For that to happen won’t take much, Fr. Terrien said, but it will require a change in attitude from Catholics who are too often comfortable with the way things have been — or haven’t been — done.

“I don’t think it will take a lot of financial resources; I just think it will take willing hearts,” Fr. Terrien continued. “I think the courage will be in people going to their family gatherings or at work and where people are standing around in coffee shops and not to be afraid to talk about their love for our Lord and what’s the right moral thing to do.”

Open to the Holy Spirit

Over the course of the synod weekend, synod members will meet in small groups to discern pastoral priorities for the Archdiocese of Detroit from among 46 different propositions, developed following the input of thousands of local Catholics in a series of parish dialogue gatherings held over the spring and summer.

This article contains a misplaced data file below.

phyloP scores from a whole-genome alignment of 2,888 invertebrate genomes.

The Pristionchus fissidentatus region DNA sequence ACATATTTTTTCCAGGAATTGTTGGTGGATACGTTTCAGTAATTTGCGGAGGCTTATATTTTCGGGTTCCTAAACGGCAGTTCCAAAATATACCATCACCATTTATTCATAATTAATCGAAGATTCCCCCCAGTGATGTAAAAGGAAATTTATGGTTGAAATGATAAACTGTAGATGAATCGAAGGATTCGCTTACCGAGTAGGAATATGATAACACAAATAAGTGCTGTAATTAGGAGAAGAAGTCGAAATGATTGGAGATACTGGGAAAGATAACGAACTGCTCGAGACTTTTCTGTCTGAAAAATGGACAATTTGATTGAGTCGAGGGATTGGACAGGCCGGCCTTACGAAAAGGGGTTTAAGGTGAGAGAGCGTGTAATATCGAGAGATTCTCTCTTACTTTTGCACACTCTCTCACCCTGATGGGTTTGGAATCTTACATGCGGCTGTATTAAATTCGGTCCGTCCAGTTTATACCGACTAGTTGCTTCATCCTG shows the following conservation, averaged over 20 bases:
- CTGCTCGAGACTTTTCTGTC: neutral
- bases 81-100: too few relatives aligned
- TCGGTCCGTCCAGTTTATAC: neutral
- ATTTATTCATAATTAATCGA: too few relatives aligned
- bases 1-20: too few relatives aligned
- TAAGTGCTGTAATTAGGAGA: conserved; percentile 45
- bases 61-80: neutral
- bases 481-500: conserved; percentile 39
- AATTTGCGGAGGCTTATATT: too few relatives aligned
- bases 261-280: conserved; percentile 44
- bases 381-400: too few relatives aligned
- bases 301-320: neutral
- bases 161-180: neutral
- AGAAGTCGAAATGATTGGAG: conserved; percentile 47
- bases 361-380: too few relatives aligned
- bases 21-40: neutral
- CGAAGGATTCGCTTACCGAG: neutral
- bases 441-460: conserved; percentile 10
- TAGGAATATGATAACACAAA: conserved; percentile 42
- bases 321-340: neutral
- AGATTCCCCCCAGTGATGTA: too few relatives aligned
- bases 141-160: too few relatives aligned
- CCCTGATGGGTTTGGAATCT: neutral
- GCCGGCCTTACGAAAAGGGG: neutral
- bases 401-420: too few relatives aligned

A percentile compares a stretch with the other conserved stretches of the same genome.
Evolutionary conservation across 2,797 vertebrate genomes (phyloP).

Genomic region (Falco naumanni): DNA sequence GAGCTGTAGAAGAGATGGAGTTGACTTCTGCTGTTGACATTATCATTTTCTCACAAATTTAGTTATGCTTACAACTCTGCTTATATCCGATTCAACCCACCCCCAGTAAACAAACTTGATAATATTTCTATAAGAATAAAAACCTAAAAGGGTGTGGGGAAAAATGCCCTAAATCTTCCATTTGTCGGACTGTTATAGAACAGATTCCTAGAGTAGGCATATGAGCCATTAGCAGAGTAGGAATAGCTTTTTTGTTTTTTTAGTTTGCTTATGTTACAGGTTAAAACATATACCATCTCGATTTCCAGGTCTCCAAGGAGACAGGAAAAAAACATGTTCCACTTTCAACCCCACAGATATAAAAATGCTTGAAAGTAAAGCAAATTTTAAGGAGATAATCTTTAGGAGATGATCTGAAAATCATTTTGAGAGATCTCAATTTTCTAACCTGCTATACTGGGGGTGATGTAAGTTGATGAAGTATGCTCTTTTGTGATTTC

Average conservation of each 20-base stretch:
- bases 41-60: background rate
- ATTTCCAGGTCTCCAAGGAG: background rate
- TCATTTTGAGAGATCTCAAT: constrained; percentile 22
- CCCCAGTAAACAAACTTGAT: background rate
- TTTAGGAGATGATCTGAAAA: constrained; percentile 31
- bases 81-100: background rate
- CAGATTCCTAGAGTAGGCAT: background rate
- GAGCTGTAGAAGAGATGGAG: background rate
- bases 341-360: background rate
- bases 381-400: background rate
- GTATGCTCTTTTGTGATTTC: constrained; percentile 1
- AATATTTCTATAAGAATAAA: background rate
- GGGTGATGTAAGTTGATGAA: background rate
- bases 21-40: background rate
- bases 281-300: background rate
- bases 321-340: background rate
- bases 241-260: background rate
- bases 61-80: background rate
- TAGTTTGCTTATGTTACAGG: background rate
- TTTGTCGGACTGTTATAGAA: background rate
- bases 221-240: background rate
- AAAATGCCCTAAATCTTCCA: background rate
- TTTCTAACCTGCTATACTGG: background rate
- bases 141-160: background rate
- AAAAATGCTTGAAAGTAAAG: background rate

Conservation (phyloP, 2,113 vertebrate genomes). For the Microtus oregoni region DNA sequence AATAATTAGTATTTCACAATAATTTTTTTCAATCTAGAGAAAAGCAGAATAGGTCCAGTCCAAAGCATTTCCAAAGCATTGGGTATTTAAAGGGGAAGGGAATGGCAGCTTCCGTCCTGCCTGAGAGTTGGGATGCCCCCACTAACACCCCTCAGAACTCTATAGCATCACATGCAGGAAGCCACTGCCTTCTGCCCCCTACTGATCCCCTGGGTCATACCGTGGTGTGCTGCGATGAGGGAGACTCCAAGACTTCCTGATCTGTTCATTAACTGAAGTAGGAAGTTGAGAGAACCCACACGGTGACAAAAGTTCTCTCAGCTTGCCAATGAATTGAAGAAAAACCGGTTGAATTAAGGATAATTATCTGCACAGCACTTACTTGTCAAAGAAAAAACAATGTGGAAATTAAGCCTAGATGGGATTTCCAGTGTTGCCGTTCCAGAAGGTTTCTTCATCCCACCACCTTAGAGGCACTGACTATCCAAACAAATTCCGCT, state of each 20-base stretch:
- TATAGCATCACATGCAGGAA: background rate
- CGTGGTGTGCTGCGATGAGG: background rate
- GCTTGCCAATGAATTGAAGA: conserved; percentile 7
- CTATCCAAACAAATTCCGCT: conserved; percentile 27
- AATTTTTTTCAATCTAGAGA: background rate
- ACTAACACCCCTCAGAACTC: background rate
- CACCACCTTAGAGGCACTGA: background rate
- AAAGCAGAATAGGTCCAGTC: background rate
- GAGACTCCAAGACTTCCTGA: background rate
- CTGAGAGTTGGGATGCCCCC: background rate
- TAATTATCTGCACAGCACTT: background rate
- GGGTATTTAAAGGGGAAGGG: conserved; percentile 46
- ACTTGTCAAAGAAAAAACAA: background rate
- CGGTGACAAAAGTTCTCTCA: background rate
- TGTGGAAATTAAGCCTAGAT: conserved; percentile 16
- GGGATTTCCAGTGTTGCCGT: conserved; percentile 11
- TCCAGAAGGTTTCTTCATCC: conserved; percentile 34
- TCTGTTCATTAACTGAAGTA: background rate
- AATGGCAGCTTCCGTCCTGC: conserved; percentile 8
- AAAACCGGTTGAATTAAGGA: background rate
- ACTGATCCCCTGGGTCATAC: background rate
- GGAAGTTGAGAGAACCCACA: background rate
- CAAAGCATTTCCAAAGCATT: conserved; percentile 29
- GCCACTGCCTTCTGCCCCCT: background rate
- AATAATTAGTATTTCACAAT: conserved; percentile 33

After their deliberations, members will present their recommendations on the synod’s four overarching themes — individuals, families, parishes and Archdiocesan Central Services — to Archbishop Allen H. Vigneron, who will pray over them and use them to set the course for the local Church, likely in the form of a pastoral letter by Pentecost 2017.

“I don’t have a complete answer as far as how all this is going to turn out, because once we go over the propositions, the archbishop will take that and pray on it and come up with something,” Rogers said.

Jeff Dombrowski, a synod member from Sacred Heart Parish in Grosse Ile, said he doesn’t know what to expect from the synod deliberations, except that, “as I’ve gotten deeper in my faith, one of the things I’ve learned is that you really have to say, ‘whatever God wants.’”

12-synod-2“If we’re supposed to be chosen by the Holy Spirit, and our names were prayed over, I guess we just have to open ourselves up to what He’s trying to do,” Dombrowski said.

Dombrowski lamented that many Catholics are embarrassed to talk about their faith even within their own families, leading to a sense that church is only “a one-hour-a-week thing.”

“In our country, we’ve had it pretty well for so long, and people only turn to God out of need. Too many times we’ve filled that void with things, and we forget about God,” Dombrowski said. “The home is the first place we express our faith. A lot of times we forget that. We live it outside, and then we come home and don’t even talk about it.”